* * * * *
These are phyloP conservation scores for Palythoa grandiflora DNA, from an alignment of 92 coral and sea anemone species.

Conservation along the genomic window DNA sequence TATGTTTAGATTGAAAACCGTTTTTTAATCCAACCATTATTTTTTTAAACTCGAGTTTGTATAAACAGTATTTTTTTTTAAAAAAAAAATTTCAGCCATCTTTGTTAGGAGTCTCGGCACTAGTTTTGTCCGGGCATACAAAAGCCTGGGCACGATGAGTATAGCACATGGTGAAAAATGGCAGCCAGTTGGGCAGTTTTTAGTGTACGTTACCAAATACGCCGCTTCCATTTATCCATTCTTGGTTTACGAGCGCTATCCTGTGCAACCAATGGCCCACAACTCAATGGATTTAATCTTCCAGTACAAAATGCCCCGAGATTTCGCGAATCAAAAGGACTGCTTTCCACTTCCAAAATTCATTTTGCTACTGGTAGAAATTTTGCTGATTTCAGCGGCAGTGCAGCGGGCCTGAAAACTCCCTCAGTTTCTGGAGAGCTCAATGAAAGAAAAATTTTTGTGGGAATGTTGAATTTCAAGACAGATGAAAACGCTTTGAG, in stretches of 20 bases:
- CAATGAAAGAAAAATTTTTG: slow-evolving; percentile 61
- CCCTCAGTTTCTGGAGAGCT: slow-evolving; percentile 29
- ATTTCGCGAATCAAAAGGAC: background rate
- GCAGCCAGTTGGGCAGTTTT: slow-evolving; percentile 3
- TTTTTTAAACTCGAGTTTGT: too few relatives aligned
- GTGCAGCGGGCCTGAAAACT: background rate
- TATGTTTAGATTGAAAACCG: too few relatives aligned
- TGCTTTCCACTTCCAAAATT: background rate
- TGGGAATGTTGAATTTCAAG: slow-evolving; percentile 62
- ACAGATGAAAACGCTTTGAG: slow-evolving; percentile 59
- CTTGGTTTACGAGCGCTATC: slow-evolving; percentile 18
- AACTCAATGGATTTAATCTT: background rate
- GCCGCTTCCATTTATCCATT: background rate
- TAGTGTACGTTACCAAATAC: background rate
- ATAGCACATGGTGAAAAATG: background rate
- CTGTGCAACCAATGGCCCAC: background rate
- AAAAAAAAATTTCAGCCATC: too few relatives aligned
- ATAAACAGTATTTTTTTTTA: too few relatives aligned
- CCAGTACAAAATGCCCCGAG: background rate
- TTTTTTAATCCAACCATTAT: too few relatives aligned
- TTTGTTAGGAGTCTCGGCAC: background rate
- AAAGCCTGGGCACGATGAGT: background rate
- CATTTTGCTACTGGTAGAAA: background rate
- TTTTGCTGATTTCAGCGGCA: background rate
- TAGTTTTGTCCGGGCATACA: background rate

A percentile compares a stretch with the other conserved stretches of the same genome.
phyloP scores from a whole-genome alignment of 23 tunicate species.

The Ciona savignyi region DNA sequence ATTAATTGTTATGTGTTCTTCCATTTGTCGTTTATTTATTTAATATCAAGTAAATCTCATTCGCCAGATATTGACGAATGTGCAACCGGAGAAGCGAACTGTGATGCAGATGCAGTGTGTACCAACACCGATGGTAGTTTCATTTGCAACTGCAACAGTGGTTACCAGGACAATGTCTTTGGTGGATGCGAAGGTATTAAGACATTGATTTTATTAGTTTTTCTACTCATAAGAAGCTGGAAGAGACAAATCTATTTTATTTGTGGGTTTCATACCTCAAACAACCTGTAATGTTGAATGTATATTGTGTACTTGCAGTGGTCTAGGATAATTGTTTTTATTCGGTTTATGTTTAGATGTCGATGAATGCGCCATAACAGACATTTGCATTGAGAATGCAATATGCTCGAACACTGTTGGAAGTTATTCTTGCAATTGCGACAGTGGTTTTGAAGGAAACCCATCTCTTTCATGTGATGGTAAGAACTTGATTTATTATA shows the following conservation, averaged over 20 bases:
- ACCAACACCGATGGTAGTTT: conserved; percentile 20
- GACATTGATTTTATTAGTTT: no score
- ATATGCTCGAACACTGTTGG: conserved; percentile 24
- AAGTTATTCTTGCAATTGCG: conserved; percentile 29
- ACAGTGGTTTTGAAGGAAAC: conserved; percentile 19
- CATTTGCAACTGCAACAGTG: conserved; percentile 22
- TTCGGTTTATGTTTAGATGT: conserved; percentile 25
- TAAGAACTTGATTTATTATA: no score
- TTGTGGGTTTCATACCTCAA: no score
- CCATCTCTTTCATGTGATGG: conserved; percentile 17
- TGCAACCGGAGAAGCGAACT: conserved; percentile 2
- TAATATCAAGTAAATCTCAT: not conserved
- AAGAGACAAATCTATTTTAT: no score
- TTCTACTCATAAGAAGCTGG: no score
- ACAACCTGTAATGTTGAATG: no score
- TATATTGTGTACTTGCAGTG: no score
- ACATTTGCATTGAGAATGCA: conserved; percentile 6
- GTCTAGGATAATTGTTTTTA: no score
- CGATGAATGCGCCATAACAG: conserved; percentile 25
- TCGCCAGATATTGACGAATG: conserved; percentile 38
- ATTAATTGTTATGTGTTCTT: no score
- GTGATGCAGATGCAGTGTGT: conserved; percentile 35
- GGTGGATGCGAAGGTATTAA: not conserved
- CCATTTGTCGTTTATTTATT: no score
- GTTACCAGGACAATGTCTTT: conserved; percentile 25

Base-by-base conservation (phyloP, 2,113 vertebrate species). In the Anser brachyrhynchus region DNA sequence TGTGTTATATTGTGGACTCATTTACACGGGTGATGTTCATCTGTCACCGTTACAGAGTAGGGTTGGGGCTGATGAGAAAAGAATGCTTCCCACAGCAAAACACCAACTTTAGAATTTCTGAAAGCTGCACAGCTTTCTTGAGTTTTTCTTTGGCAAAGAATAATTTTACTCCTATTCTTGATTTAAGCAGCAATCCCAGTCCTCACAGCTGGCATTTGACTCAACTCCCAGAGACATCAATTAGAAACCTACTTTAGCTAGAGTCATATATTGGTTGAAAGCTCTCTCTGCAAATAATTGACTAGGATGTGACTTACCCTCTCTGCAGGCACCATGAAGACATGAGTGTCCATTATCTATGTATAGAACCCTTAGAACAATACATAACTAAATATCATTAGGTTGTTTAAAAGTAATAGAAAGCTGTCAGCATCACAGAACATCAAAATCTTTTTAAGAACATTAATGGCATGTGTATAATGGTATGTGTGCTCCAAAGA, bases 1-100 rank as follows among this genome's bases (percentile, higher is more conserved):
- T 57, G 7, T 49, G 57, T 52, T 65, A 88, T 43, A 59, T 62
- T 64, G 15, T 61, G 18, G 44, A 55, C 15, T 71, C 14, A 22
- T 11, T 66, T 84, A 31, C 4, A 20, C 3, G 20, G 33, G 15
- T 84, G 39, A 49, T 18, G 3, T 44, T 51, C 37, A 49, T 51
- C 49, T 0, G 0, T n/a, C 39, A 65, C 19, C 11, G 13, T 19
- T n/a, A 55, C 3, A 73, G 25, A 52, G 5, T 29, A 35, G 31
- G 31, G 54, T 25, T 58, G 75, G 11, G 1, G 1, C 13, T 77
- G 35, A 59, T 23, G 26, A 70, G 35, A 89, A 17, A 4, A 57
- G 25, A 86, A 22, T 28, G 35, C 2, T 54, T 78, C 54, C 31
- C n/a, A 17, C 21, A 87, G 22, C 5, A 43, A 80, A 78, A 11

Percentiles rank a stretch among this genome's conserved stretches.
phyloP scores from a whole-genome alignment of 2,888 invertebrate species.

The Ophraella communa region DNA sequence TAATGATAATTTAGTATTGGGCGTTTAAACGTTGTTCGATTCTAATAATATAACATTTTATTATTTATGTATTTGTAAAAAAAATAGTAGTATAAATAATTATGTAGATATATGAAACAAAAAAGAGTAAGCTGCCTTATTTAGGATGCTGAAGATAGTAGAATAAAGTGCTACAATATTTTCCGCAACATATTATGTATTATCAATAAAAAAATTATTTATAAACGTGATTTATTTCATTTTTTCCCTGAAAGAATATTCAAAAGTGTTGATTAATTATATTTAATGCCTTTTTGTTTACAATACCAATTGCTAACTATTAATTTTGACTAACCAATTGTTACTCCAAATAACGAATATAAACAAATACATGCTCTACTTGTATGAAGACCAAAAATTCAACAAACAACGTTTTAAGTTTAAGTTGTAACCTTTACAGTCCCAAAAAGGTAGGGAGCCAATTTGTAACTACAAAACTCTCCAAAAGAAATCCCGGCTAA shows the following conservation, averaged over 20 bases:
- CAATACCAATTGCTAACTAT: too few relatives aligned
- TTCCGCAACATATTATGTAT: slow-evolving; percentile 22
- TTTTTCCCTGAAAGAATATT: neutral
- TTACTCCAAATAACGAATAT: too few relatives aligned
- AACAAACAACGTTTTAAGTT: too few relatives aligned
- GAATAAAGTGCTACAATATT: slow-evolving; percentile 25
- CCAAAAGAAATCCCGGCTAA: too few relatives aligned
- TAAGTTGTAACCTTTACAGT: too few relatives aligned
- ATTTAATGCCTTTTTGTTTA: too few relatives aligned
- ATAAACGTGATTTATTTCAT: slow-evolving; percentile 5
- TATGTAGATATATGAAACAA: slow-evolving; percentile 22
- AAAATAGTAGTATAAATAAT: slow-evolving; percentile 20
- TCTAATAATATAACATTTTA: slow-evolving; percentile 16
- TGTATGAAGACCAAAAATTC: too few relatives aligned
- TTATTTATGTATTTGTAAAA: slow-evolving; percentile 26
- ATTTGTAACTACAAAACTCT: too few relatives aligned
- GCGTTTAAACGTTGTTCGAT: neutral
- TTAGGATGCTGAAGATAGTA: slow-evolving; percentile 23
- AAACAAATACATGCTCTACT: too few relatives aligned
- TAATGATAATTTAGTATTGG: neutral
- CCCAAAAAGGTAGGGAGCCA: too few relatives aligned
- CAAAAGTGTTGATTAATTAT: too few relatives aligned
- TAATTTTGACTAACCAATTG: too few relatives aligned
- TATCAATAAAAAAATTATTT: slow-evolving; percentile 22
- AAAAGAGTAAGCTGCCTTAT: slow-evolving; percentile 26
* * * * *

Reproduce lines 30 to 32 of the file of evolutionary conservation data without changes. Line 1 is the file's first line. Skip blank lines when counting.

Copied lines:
The Ciona savignyi region DNA sequence ATTAATTGTTATGTGTTCTTCCATTTGTCGTTTATTTATTTAATATCAAGTAAATCTCATTCGCCAGATATTGACGAATGTGCAACCGGAGAAGCGAACTGTGATGCAGATGCAGTGTGTACCAACACCGATGGTAGTTTCATTTGCAACTGCAACAGTGGTTACCAGGACAATGTCTTTGGTGGATGCGAAGGTATTAAGACATTGATTTTATTAGTTTTTCTACTCATAAGAAGCTGGAAGAGACAAATCTATTTTATTTGTGGGTTTCATACCTCAAACAACCTGTAATGTTGAATGTATATTGTGTACTTGCAGTGGTCTAGGATAATTGTTTTTATTCGGTTTATGTTTAGATGTCGATGAATGCGCCATAACAGACATTTGCATTGAGAATGCAATATGCTCGAACACTGTTGGAAGTTATTCTTGCAATTGCGACAGTGGTTTTGAAGGAAACCCATCTCTTTCATGTGATGGTAAGAACTTGATTTATTATA shows the following conservation, averaged over 20 bases:
- ACCAACACCGATGGTAGTTT: conserved; percentile 20
- GACATTGATTTTATTAGTTT: no score